Administrative divisions of the Ottoman Empire
|State organisation of
the Ottoman Empire
The administrative divisions of the Ottoman Empire were administrative divisions of the state organisation of the Ottoman Empire. Outside this system were various types of vassal and tributary states.
The Ottoman Empire was first subdivided into provinces, in the sense of fixed territorial units with governors appointed by the sultan, in the late 14th century. The beylerbey, or governor, of each province was appointed by the central government. Sanjaks were governed by sanjak beys (sancakbeyi), selected from the high military ranks by the central government. Beylerbeyis had authority over all the sancakbeyis in a region. Kaza was a subdivision of sancak and referred to the basic administrative district, governed by a kadı.
It is considered extremely difficult to define the number and exact borders of Ottoman provinces and domains, as their borders were changed constantly. Until the Tanzimat period, the borders of administrative units fluctuated, reflecting the changing strategies of the Ottomans, the emergence of new threats in the region, and the rise of powerful Ayans. All the subdivisions were very unequal in regard of area and population, and the presence of numerous nomadic tribes contributed to the extreme variability of the population figures.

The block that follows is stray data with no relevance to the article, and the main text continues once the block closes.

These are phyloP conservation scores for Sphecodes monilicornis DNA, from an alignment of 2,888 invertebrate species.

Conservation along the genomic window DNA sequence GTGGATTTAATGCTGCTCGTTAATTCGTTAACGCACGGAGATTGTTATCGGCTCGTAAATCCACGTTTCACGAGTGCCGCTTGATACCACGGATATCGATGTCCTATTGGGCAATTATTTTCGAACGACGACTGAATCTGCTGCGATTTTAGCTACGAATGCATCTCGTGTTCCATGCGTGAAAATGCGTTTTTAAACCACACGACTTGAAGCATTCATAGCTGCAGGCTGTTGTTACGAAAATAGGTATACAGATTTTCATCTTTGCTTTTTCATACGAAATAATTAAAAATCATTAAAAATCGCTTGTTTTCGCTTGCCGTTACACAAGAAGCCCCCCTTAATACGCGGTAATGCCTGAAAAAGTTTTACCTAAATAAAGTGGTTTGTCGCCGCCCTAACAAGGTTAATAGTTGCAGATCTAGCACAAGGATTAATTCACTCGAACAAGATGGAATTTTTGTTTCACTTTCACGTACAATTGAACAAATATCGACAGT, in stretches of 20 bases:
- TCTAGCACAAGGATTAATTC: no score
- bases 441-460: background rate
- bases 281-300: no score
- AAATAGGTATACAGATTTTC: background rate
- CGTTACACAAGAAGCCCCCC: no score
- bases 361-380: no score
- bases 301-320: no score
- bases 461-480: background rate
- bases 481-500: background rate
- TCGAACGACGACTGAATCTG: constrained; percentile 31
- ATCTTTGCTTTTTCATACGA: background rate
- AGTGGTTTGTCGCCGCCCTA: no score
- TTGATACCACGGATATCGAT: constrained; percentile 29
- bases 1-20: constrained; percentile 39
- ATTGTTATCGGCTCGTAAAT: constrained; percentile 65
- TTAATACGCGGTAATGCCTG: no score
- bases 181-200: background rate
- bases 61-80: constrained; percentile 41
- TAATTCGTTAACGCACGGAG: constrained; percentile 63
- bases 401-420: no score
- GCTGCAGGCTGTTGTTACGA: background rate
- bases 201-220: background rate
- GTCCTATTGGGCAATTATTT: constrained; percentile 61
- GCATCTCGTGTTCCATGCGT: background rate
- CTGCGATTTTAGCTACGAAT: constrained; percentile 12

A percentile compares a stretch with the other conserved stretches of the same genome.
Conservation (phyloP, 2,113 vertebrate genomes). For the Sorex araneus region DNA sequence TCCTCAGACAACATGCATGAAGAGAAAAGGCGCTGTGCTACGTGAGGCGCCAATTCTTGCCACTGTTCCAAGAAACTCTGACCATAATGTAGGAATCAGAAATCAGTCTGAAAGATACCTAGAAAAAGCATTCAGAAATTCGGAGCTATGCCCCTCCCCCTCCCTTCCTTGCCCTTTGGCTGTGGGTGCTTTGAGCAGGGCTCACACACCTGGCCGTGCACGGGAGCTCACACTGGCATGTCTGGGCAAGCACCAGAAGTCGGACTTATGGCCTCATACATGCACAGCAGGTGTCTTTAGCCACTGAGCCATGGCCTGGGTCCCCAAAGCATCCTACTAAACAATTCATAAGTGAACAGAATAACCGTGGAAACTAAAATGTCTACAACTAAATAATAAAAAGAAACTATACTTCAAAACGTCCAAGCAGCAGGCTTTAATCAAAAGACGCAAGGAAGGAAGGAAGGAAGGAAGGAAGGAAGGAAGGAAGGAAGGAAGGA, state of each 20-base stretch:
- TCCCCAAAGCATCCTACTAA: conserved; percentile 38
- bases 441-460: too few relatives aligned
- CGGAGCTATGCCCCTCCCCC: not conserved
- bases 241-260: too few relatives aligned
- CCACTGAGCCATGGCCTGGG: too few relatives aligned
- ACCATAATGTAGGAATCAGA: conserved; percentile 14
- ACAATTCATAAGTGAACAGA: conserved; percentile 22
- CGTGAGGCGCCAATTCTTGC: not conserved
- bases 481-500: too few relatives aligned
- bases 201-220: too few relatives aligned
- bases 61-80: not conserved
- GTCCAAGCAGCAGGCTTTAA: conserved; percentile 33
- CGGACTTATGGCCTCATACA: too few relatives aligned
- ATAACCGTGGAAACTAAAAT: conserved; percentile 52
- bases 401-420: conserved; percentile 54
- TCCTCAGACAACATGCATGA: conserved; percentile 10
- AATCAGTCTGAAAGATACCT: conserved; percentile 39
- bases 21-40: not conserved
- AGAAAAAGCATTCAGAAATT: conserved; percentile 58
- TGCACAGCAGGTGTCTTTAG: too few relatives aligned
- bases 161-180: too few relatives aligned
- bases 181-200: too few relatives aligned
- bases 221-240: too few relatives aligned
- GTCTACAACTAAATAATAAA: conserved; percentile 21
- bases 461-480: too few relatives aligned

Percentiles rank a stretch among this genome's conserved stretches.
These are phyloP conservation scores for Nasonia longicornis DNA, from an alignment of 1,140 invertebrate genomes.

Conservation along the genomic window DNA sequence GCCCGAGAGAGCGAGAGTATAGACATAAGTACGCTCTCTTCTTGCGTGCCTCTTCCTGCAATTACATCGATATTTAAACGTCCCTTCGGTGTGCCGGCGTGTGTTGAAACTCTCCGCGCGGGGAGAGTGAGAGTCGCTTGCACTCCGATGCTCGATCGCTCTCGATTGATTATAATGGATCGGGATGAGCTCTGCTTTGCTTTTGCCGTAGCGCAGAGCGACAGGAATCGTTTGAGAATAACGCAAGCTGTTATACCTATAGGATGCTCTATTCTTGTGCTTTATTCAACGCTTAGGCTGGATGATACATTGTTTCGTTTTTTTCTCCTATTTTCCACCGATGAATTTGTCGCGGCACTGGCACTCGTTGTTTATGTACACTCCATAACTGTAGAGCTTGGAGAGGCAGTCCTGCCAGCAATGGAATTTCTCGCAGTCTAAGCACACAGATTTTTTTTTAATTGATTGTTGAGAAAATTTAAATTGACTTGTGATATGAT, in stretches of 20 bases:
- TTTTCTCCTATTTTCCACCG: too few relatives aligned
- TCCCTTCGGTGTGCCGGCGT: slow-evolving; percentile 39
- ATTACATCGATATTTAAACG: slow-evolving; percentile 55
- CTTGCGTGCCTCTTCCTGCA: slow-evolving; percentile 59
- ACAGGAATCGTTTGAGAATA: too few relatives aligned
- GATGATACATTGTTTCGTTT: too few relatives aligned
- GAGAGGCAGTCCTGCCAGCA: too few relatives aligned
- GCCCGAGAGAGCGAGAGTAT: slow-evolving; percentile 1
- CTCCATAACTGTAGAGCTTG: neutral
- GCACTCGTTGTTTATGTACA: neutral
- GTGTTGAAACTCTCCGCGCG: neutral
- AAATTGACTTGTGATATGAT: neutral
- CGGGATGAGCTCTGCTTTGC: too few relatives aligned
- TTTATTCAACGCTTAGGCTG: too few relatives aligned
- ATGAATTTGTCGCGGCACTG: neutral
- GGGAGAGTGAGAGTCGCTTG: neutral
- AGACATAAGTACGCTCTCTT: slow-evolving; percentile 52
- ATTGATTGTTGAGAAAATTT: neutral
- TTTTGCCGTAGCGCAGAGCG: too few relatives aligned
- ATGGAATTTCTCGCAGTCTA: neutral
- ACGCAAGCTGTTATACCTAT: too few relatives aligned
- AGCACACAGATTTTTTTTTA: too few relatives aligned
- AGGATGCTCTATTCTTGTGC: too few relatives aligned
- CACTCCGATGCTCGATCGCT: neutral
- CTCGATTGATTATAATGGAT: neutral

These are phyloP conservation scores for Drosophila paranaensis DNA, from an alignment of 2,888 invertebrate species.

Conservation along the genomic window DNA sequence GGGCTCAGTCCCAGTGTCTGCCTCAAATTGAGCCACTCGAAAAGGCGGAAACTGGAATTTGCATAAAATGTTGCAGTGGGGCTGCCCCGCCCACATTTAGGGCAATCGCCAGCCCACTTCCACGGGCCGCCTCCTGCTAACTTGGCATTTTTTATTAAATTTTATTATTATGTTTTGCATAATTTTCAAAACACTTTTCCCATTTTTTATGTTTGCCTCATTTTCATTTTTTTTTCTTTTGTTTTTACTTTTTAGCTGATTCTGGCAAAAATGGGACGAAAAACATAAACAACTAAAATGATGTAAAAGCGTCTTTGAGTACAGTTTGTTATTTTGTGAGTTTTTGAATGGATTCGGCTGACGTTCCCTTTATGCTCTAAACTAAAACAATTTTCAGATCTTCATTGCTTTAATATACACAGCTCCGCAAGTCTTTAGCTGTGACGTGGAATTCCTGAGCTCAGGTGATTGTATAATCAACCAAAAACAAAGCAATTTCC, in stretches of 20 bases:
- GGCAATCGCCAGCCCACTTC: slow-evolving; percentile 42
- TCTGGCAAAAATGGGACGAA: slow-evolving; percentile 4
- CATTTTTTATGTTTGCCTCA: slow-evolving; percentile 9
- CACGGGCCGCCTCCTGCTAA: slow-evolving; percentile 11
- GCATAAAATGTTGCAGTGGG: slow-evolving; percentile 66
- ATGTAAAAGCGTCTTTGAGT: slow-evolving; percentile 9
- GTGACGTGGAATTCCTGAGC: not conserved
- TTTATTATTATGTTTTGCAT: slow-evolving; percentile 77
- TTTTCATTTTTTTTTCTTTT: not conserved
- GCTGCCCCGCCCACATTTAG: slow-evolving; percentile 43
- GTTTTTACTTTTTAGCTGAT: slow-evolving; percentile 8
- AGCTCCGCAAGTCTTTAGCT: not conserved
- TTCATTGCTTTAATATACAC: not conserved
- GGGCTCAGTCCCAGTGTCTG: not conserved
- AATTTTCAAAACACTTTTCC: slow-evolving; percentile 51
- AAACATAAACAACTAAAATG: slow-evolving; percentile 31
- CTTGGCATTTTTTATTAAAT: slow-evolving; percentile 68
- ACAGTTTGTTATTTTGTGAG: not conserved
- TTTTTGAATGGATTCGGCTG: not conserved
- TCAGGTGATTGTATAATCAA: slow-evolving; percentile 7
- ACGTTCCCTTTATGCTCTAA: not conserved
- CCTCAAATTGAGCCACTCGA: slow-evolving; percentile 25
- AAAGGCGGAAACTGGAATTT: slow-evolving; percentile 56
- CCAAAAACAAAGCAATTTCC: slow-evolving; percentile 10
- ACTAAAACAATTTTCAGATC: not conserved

In English, Ottoman subdivisions are seldom known by a myriad of Turkish terms (vilayet, eyalet, beylerbeylik, sancak, nahiye, kaza, etc.) which are often eschewed in favour of the English-language denomination (e.g. "province", "county", or "district") that is perceived to be the closest to the Turkish original. These translations are rarely consistent between the works of different scholars, however.
Initial organization (pre 1362) 
The initial organization dates back to the Ottoman beginnings as a Seljuk vassal state (Uç Beyliği) in central Anatolia. The Ottoman Empire over the years became an amalgamation of pre-existing polities, the Anatolian beyliks, brought under the sway of the ruling House of Osman.
This extension was based on an already established administrative structure of the Seljuk system in which the hereditary rulers of these territories were known as beys. These beys (local leadership), which were not eliminated, continued to rule under the suzerainty of the Ottoman sultans. The term bey came to be applied not only to these former rulers but also to new governors appointed where the local leadership had been eliminated.